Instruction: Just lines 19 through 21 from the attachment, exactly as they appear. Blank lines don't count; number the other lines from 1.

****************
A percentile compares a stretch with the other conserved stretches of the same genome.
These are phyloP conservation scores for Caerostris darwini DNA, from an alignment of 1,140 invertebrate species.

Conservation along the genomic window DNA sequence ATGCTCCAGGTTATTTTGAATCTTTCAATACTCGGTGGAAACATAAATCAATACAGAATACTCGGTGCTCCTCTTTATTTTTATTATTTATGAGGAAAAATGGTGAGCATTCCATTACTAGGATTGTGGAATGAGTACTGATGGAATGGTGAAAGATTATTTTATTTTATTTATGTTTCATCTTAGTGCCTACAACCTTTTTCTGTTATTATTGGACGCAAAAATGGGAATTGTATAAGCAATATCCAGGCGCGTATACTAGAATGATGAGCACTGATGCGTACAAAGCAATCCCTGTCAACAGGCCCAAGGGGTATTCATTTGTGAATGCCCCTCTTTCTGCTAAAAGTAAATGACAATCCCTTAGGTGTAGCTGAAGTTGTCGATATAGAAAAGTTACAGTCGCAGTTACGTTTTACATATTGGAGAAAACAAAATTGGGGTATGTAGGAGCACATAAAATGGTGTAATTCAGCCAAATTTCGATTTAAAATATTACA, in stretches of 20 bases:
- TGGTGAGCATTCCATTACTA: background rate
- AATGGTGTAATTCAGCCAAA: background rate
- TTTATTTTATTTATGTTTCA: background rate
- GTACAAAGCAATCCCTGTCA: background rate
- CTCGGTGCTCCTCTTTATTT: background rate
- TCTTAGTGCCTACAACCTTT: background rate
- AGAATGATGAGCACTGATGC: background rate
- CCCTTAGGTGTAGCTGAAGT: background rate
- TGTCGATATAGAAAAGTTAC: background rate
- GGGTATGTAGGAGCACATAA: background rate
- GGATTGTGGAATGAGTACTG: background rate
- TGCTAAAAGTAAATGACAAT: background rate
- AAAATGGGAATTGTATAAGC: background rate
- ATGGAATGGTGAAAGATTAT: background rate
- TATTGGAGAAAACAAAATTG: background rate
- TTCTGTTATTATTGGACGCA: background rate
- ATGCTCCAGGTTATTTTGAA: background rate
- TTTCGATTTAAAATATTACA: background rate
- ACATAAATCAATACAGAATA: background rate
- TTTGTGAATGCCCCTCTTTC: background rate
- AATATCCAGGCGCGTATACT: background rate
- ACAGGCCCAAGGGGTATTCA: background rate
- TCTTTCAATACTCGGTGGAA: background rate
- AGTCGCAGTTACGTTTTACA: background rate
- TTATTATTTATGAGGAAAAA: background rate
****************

- TTCTGTTATTATTGGACGCA: background rate
- ATGCTCCAGGTTATTTTGAA: background rate
- TTTCGATTTAAAATATTACA: background rate